There are her son’s restaurants: Vesta, a pizza shop, and Dan’s Restaurant & Tap House. Residents work out around the corner at Fit in BoonsBoro, the gym Roberts built last year.
Roberts and her family own eight properties with an assessed value of $3.2 million in this Western Maryland town of 3,400. Their businesses employ about 100 people, and the enterprises have done so well that other businesses have blossomed around them. The bookstore begat gift shops. The inn boosts a spa.
Sometimes, best-selling books put their settings on the map the way “Midnight in the Garden of Good and Evil” did for Savannah, Ga., and the “Twilight” series did for tiny Forks, Wash. But rarely do authors become their town’s major economic development engine. With 400 million books in print, and a Forbes-estimated income of $23 million in 2011, that is what Roberts has become for Boonsboro.
“Without Nora, our town square would be like a blight on our town,” says Mayor Charles “Skip” Kauffman Jr. “With her, it’s the focal point. Her interest in our town is immeasurable. She could be doing this anywhere, but she chose Boonsboro.”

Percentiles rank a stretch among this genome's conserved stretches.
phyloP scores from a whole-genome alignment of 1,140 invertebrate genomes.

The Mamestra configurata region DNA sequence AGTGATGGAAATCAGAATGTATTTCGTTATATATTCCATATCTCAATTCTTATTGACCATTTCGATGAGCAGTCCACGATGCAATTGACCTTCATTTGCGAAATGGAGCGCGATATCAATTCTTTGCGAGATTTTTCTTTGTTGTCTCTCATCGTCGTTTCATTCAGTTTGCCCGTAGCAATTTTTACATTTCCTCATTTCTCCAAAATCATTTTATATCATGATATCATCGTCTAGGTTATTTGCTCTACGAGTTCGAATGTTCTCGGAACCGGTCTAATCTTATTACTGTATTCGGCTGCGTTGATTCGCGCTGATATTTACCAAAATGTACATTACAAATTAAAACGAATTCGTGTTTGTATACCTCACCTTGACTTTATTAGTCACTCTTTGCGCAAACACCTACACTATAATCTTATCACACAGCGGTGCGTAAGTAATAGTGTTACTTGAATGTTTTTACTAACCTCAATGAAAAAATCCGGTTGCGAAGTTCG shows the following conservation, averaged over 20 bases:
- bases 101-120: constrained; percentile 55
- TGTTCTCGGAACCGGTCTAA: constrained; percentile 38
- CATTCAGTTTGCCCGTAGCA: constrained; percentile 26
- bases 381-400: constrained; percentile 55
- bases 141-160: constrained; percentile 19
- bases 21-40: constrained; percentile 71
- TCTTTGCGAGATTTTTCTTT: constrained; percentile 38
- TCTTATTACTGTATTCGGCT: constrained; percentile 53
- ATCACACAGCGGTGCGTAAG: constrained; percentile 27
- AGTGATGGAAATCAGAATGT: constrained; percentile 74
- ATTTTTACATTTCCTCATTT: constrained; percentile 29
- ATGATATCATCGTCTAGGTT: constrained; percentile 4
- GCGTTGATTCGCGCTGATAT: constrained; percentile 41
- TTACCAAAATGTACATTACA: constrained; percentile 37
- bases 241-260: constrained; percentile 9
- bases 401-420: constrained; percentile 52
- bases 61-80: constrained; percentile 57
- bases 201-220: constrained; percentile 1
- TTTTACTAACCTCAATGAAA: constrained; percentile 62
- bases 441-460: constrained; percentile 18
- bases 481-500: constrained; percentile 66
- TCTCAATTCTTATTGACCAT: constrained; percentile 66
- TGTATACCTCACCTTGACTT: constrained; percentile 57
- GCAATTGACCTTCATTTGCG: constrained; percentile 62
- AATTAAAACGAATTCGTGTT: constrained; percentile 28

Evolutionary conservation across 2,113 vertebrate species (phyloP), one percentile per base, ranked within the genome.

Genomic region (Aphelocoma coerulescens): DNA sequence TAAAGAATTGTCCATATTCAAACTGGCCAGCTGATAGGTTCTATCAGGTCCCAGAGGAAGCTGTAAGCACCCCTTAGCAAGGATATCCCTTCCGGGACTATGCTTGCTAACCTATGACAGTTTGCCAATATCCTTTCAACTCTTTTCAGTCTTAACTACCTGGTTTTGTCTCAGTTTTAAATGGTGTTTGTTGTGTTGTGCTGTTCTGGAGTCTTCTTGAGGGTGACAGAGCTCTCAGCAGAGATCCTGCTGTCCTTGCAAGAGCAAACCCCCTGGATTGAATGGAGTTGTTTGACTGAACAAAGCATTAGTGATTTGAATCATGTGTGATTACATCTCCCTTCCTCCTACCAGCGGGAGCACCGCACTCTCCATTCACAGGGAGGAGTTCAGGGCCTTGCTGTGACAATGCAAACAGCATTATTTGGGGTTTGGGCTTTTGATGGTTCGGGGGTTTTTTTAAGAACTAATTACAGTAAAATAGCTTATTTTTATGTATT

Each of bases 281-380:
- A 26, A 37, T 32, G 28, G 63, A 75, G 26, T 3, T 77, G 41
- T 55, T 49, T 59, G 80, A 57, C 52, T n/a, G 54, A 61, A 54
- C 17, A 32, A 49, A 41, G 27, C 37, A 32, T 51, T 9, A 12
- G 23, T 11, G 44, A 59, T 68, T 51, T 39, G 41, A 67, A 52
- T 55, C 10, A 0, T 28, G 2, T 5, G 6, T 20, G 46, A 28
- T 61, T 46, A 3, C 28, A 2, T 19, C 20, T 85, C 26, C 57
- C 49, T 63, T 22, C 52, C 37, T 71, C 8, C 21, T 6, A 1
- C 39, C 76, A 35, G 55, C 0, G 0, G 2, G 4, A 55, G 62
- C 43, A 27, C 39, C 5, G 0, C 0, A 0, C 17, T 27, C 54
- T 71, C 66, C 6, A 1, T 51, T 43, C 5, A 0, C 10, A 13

Roberts, standing in Turn the Page before her book signing, offers a simple explanation.
“This is my home,” she says. “I’m fond of home.”
‘We want to see stuff’
Boonsboro is a 90-minute drive from Washington, a speck of a town near Hagerstown where residents decorate their porches with American flags and watch high school football on chilly Friday nights.
Roberts has deep roots in this place. She moved to nearby Keedysville with her first husband in 1972 and raised her sons here. In 1985, she married Bruce Wilder, a carpenter who came to her home one day to build bookshelves. He opened the bookstore 17 years ago, and the other businesses followed.
“All of our businesses have just kind of happened,” says Wilder, who oversees many of the family’s interests. “In our position monetarily, you can invest whatever with your financial adviser, and you really never see it. That’s all good. But we want to see stuff.”
Their economic development plans usually start with Roberts. She is self-taught. She writes at home five days a week, eight hours a day, publishing at least a half-dozen books a year, either under her name or her pen name, J.D. Robb. Roberts writes romances. Robb writes mysteries. Both names show up on bestseller lists. Roberts’s publisher estimates that Roberts sells 27 books a minute.
Roberts tries not to let her businesses interfere with her prose, although recently, as her workday was starting, Wilder yelled upstairs to inform her that Vesta’s ice machine was broken.